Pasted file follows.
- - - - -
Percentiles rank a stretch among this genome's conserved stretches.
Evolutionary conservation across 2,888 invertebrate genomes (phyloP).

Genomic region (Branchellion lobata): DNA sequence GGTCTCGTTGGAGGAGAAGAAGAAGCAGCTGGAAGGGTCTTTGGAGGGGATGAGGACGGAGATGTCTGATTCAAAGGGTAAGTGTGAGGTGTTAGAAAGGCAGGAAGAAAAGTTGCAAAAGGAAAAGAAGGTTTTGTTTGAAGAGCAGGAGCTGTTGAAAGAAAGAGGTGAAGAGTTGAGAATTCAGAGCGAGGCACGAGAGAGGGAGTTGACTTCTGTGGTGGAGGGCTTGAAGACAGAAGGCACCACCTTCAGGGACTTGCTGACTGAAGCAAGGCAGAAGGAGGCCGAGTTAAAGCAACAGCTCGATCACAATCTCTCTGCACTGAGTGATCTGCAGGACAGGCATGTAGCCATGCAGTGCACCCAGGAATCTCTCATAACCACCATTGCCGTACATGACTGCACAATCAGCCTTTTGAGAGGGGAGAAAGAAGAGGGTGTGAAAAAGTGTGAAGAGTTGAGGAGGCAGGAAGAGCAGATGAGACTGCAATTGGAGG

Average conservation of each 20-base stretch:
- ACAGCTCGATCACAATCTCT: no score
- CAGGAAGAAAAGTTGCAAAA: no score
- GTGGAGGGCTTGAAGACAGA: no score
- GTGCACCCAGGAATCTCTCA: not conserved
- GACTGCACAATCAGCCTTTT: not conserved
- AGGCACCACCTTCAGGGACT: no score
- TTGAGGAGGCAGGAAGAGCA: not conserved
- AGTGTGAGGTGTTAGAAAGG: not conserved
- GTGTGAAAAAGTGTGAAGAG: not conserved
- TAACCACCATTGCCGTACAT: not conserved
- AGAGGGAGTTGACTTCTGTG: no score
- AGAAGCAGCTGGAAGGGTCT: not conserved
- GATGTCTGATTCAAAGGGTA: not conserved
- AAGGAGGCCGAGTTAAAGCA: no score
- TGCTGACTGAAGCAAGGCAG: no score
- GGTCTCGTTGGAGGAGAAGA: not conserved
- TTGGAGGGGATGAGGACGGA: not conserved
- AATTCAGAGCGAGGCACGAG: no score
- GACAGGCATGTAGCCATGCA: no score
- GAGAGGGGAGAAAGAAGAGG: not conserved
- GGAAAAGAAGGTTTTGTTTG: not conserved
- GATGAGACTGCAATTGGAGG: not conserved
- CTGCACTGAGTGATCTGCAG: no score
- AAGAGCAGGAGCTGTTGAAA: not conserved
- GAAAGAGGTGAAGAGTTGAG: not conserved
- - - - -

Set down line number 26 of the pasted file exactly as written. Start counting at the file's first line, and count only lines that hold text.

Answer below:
- GATGAGACTGCAATTGGAGG: not conserved